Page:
The Fiscal Year 2013 International Affairs budget, which was released on February 13, showcases President Obama’s commitment to making smart, efficient investments to help those in the greatest need while helping to create economic opportunity and safeguarding American security.
It is important to remember that these numbers represent lives around the world that can be supported and saved through our smart investments in agriculture, health, and access to clean water, among other programs. And these investments come at an incredibly small fraction of our national budget—in the case of development assistance, less than one percent.
Similar investments we made last year demonstrated a number of important results. Thanks to our investments in humanitarian assistance, we were able to save tens of thousands of lives in the Horn of Africa after a devastating drought led to famine and threw over 13 million people into crisis. U.S. support helped provide lifesaving AIDS drugs to nearly 4 million people, protect 200,000 infants from HIV infection and keep millions of children throughout Africa safe from malaria. And our agricultural investments are supporting the goal of lifting 18 million people from a state of hunger and poverty.
Despite those results, we’ve had to make difficult choices this year, consolidating some programs and eliminating others. Our 2013 budget shows a willingness to focus on countries and programs where we believe we can make the greatest impact.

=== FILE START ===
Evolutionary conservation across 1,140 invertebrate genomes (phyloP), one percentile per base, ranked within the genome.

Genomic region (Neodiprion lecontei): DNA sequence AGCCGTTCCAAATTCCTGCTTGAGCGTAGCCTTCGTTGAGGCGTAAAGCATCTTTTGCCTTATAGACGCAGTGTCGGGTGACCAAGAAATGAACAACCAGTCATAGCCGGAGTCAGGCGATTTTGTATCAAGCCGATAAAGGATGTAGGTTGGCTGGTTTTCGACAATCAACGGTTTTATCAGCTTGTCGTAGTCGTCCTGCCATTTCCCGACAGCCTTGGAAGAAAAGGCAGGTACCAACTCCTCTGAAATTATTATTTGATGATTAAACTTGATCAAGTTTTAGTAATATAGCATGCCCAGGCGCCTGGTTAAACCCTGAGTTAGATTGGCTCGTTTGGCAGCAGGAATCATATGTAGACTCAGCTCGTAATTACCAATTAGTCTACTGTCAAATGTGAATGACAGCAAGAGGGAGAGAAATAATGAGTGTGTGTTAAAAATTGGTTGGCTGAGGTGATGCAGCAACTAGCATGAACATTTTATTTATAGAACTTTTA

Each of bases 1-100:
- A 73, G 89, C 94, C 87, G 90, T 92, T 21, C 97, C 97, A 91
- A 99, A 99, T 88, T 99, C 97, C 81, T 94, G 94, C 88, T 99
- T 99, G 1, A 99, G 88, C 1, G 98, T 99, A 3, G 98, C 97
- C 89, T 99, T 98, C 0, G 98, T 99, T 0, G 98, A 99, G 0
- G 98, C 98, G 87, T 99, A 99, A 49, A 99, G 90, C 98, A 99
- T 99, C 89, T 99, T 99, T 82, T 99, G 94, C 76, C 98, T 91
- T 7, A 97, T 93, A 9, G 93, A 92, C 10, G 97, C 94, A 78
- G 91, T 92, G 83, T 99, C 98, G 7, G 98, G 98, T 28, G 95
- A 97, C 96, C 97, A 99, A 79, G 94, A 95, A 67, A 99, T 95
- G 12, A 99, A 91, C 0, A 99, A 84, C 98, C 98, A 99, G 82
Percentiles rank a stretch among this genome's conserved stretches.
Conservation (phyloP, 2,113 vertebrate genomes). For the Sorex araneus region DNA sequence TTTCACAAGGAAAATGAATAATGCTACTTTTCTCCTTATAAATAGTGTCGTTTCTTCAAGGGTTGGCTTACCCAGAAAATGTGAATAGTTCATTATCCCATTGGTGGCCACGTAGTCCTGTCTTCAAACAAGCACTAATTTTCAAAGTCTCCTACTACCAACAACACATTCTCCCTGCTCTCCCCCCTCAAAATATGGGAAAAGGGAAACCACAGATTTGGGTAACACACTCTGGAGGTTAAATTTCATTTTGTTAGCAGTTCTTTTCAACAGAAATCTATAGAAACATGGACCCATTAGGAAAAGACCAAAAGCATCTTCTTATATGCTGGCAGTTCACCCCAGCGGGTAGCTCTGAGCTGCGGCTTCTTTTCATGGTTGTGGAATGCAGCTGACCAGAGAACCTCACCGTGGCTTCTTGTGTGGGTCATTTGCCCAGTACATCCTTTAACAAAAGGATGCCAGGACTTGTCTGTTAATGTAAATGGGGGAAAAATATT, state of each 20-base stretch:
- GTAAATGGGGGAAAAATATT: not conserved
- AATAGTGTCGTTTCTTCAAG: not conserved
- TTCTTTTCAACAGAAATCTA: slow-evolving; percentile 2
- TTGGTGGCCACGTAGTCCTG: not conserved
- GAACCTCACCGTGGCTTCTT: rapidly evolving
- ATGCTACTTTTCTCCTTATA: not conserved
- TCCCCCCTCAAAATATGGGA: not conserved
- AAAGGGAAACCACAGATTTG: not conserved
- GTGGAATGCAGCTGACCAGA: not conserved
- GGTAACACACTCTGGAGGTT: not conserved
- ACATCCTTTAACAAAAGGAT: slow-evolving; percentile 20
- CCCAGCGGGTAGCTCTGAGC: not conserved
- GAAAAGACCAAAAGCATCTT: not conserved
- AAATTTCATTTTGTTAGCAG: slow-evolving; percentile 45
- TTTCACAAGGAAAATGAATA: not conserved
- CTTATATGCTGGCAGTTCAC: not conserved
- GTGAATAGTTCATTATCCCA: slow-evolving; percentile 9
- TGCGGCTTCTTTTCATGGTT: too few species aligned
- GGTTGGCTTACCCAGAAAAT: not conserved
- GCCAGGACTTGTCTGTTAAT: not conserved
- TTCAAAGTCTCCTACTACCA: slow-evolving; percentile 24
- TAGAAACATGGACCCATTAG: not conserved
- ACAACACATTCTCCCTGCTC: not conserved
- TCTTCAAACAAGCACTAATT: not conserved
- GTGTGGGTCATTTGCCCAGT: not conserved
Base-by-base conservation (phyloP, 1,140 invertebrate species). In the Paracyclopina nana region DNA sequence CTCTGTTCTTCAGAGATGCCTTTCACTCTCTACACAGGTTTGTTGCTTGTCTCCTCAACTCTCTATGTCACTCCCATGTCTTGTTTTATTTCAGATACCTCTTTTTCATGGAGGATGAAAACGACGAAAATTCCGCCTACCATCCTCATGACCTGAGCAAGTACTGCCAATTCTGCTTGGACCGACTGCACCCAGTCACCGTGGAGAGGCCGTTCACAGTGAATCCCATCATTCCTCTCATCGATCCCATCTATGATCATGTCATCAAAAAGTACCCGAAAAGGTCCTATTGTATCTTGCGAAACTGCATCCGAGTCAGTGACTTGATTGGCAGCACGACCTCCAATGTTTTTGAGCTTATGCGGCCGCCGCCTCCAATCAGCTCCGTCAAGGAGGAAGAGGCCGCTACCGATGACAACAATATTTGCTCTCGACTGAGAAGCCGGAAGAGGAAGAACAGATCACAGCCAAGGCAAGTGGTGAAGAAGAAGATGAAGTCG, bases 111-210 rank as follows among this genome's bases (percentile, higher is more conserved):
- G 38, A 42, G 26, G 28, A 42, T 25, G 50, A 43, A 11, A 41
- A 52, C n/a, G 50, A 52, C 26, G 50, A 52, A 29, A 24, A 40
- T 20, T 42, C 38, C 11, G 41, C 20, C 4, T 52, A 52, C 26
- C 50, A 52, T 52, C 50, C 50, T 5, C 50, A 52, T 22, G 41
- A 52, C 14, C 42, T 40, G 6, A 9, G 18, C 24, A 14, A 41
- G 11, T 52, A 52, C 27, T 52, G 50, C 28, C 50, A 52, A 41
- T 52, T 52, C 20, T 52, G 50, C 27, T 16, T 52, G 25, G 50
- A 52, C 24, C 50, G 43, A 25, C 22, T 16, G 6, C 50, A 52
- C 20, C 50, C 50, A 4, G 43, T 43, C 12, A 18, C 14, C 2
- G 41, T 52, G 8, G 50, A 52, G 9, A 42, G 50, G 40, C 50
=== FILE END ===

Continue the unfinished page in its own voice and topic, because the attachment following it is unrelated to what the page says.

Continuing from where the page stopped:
Global health is a key part of our investment in economic and human security. Our request goes to cost-effective, proven global health interventions delivered through President Obama’s Global Health Initiative. These investments will help achieve a number of the President’s ambitious global health goals, including saving the lives of five million children by the year 2015, and expanding HIV/AIDS treatment. Thanks to the falling costs of health commodities, including contraceptives, malaria bednets and antiretroviral drugs, and increased investments by partner governments, we can now save more lives.
$1 billion of our FY 2013 request is devoted to Feed the Future, President Obama’s landmark food security initiative. These investments will help countries develop their own agricultural economies and grow their way out of hunger and poverty, rather than relying on humanitarian food aid that costs us seven times as much to deliver. We’ve also designed a results framework so we can transparently measure and demonstrate the impact our investments have made in fighting poverty, hunger and malnutrition.
Our budget request maintains robust funding for our humanitarian accounts. Efficiencies in our use of these resources will ensure we have the necessary means to continue U.S. leadership in responding to natural and man-made disasters, just as we did last year after a devastating drought in the Horn of Africa. In addition, we continue to increase our focus on preventing future crises through disaster risk reduction activities and funding for greater resilience against food shocks through Feed the Future.